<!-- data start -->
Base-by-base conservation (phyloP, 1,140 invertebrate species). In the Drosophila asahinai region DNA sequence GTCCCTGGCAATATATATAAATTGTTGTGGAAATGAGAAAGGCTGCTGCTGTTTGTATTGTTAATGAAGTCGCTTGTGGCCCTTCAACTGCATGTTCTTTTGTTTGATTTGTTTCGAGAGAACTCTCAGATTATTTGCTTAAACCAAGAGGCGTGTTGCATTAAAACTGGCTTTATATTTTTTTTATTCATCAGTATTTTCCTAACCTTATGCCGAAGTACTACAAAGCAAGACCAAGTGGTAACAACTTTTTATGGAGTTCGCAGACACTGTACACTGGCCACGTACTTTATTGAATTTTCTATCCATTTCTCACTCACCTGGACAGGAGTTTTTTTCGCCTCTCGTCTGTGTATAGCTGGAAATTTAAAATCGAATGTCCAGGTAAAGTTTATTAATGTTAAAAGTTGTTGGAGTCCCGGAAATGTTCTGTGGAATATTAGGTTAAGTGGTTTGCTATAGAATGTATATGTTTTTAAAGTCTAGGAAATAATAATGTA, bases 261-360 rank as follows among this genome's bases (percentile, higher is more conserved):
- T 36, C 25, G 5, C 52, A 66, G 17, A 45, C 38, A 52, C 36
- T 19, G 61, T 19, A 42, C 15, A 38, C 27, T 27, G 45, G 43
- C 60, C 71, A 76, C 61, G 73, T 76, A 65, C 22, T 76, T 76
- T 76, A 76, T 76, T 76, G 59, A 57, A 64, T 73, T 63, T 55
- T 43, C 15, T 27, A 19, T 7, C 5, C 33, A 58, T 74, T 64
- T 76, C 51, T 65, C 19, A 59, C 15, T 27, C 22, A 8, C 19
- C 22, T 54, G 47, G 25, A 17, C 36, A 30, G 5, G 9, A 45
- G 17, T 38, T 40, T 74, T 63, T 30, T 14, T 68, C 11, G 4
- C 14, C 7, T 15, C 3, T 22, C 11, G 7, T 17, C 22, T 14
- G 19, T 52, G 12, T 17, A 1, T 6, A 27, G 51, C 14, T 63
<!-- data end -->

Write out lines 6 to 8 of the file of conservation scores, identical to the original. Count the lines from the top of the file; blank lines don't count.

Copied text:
- T 43, C 15, T 27, A 19, T 7, C 5, C 33, A 58, T 74, T 64
- T 76, C 51, T 65, C 19, A 59, C 15, T 27, C 22, A 8, C 19
- C 22, T 54, G 47, G 25, A 17, C 36, A 30, G 5, G 9, A 45